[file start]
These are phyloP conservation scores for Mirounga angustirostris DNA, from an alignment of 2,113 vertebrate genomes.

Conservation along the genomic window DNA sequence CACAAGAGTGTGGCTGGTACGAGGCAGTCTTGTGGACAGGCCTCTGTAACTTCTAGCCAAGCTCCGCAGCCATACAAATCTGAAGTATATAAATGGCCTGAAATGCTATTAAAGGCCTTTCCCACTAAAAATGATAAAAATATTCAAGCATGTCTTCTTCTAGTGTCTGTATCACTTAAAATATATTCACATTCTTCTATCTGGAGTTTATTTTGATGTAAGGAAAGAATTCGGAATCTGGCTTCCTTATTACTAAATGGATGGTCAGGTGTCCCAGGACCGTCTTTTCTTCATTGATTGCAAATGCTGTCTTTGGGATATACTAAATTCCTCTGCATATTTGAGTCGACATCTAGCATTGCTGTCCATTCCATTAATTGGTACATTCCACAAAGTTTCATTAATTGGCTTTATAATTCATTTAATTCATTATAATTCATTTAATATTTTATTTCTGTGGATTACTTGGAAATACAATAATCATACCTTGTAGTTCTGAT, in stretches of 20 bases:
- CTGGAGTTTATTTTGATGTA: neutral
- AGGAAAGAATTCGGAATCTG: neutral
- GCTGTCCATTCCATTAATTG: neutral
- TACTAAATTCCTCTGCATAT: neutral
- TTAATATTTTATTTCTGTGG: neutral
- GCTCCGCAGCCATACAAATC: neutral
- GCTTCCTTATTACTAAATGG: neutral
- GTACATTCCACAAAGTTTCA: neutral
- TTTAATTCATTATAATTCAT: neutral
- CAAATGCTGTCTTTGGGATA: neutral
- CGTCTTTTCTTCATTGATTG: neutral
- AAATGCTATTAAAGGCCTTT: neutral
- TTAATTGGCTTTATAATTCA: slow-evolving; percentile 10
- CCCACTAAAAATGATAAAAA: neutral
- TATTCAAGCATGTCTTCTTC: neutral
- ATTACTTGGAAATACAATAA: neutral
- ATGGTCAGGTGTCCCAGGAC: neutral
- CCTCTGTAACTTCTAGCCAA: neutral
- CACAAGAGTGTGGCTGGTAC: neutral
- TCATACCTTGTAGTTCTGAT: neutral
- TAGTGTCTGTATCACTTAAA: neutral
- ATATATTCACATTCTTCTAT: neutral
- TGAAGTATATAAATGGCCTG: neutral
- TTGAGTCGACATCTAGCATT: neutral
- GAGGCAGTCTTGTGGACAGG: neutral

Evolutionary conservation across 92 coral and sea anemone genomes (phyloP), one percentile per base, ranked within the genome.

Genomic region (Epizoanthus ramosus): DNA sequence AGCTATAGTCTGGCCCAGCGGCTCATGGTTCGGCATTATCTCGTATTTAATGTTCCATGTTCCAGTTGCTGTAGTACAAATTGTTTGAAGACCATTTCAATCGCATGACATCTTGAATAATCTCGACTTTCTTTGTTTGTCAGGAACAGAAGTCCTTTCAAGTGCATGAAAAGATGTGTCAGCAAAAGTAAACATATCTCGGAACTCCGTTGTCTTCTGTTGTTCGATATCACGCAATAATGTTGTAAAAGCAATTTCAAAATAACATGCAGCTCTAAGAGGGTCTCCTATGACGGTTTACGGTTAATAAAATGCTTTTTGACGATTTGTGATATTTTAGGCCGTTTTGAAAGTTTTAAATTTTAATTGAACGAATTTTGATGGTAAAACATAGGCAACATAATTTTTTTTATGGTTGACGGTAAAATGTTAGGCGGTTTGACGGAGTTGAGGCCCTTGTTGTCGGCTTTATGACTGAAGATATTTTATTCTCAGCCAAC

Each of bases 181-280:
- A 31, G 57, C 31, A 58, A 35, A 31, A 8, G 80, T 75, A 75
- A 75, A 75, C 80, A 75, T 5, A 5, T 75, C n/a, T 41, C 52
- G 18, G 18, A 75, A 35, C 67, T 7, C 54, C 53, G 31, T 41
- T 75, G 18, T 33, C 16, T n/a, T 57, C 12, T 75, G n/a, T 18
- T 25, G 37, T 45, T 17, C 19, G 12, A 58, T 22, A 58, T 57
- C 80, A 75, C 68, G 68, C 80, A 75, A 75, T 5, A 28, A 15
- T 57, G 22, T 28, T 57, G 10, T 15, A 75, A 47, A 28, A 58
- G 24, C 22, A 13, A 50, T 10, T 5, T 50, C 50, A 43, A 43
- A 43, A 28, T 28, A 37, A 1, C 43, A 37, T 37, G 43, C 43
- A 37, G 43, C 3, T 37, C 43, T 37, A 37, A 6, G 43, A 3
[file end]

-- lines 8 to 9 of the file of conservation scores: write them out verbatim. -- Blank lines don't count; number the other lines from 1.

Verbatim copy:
- GCTCCGCAGCCATACAAATC: neutral
- GCTTCCTTATTACTAAATGG: neutral